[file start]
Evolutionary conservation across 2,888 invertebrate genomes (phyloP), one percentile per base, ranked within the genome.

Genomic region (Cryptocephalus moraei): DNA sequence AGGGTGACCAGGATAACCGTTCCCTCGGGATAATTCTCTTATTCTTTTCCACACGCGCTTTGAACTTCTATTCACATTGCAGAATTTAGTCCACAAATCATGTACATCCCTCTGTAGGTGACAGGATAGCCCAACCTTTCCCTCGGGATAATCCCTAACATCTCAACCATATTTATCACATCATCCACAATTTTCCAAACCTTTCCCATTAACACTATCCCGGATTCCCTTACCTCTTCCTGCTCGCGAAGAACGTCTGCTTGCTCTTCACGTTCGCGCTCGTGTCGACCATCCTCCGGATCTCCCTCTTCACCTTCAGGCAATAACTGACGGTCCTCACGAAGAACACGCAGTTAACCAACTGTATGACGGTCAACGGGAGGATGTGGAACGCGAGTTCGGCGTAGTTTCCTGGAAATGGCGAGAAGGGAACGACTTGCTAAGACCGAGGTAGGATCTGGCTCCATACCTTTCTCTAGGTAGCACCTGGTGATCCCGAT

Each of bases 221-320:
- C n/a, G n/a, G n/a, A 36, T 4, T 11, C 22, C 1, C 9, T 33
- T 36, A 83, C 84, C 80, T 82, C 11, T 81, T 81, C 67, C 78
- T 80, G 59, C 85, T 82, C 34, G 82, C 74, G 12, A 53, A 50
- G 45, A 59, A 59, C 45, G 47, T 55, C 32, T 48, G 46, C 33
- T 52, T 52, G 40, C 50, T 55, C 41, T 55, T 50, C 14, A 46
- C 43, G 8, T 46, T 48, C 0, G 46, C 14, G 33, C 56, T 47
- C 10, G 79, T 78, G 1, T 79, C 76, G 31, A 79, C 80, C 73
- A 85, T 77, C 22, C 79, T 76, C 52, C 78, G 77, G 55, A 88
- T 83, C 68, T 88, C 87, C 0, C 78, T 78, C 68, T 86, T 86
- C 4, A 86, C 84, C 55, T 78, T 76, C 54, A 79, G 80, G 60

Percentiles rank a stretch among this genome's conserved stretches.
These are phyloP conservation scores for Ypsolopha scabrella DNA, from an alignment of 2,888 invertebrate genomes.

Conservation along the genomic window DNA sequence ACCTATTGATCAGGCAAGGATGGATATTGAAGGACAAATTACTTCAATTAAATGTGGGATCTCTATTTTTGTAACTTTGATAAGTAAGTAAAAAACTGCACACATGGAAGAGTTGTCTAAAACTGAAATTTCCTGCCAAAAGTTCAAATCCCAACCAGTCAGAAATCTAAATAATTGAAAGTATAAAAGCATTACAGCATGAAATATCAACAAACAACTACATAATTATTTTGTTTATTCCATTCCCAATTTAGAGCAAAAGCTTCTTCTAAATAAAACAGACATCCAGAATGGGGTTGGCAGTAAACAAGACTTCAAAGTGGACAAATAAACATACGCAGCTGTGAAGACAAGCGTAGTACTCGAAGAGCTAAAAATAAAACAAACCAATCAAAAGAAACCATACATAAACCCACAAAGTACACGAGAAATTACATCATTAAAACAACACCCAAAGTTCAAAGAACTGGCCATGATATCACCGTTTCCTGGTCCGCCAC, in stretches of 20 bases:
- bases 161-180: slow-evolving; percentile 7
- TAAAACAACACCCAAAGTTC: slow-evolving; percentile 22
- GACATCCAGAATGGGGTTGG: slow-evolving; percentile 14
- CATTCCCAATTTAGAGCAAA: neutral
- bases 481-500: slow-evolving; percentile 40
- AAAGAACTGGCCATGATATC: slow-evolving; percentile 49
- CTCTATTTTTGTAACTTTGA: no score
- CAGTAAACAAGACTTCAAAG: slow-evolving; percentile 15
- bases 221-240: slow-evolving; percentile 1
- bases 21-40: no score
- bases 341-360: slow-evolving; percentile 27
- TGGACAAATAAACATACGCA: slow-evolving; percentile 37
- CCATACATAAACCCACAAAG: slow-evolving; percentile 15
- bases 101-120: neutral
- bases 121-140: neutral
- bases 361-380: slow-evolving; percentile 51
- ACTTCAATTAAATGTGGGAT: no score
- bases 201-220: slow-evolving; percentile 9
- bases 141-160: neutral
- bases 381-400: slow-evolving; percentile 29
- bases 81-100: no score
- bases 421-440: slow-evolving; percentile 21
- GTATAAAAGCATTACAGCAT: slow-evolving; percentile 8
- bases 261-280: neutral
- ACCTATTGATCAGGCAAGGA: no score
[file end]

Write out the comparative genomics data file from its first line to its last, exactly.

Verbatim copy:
Evolutionary conservation across 2,888 invertebrate genomes (phyloP), one percentile per base, ranked within the genome.

Genomic region (Cryptocephalus moraei): DNA sequence AGGGTGACCAGGATAACCGTTCCCTCGGGATAATTCTCTTATTCTTTTCCACACGCGCTTTGAACTTCTATTCACATTGCAGAATTTAGTCCACAAATCATGTACATCCCTCTGTAGGTGACAGGATAGCCCAACCTTTCCCTCGGGATAATCCCTAACATCTCAACCATATTTATCACATCATCCACAATTTTCCAAACCTTTCCCATTAACACTATCCCGGATTCCCTTACCTCTTCCTGCTCGCGAAGAACGTCTGCTTGCTCTTCACGTTCGCGCTCGTGTCGACCATCCTCCGGATCTCCCTCTTCACCTTCAGGCAATAACTGACGGTCCTCACGAAGAACACGCAGTTAACCAACTGTATGACGGTCAACGGGAGGATGTGGAACGCGAGTTCGGCGTAGTTTCCTGGAAATGGCGAGAAGGGAACGACTTGCTAAGACCGAGGTAGGATCTGGCTCCATACCTTTCTCTAGGTAGCACCTGGTGATCCCGAT

Each of bases 221-320:
- C n/a, G n/a, G n/a, A 36, T 4, T 11, C 22, C 1, C 9, T 33
- T 36, A 83, C 84, C 80, T 82, C 11, T 81, T 81, C 67, C 78
- T 80, G 59, C 85, T 82, C 34, G 82, C 74, G 12, A 53, A 50
- G 45, A 59, A 59, C 45, G 47, T 55, C 32, T 48, G 46, C 33
- T 52, T 52, G 40, C 50, T 55, C 41, T 55, T 50, C 14, A 46
- C 43, G 8, T 46, T 48, C 0, G 46, C 14, G 33, C 56, T 47
- C 10, G 79, T 78, G 1, T 79, C 76, G 31, A 79, C 80, C 73
- A 85, T 77, C 22, C 79, T 76, C 52, C 78, G 77, G 55, A 88
- T 83, C 68, T 88, C 87, C 0, C 78, T 78, C 68, T 86, T 86
- C 4, A 86, C 84, C 55, T 78, T 76, C 54, A 79, G 80, G 60

Percentiles rank a stretch among this genome's conserved stretches.
These are phyloP conservation scores for Ypsolopha scabrella DNA, from an alignment of 2,888 invertebrate genomes.

Conservation along the genomic window DNA sequence ACCTATTGATCAGGCAAGGATGGATATTGAAGGACAAATTACTTCAATTAAATGTGGGATCTCTATTTTTGTAACTTTGATAAGTAAGTAAAAAACTGCACACATGGAAGAGTTGTCTAAAACTGAAATTTCCTGCCAAAAGTTCAAATCCCAACCAGTCAGAAATCTAAATAATTGAAAGTATAAAAGCATTACAGCATGAAATATCAACAAACAACTACATAATTATTTTGTTTATTCCATTCCCAATTTAGAGCAAAAGCTTCTTCTAAATAAAACAGACATCCAGAATGGGGTTGGCAGTAAACAAGACTTCAAAGTGGACAAATAAACATACGCAGCTGTGAAGACAAGCGTAGTACTCGAAGAGCTAAAAATAAAACAAACCAATCAAAAGAAACCATACATAAACCCACAAAGTACACGAGAAATTACATCATTAAAACAACACCCAAAGTTCAAAGAACTGGCCATGATATCACCGTTTCCTGGTCCGCCAC, in stretches of 20 bases:
- bases 161-180: slow-evolving; percentile 7
- TAAAACAACACCCAAAGTTC: slow-evolving; percentile 22
- GACATCCAGAATGGGGTTGG: slow-evolving; percentile 14
- CATTCCCAATTTAGAGCAAA: neutral
- bases 481-500: slow-evolving; percentile 40
- AAAGAACTGGCCATGATATC: slow-evolving; percentile 49
- CTCTATTTTTGTAACTTTGA: no score
- CAGTAAACAAGACTTCAAAG: slow-evolving; percentile 15
- bases 221-240: slow-evolving; percentile 1
- bases 21-40: no score
- bases 341-360: slow-evolving; percentile 27
- TGGACAAATAAACATACGCA: slow-evolving; percentile 37
- CCATACATAAACCCACAAAG: slow-evolving; percentile 15
- bases 101-120: neutral
- bases 121-140: neutral
- bases 361-380: slow-evolving; percentile 51
- ACTTCAATTAAATGTGGGAT: no score
- bases 201-220: slow-evolving; percentile 9
- bases 141-160: neutral
- bases 381-400: slow-evolving; percentile 29
- bases 81-100: no score
- bases 421-440: slow-evolving; percentile 21
- GTATAAAAGCATTACAGCAT: slow-evolving; percentile 8
- bases 261-280: neutral
- ACCTATTGATCAGGCAAGGA: no score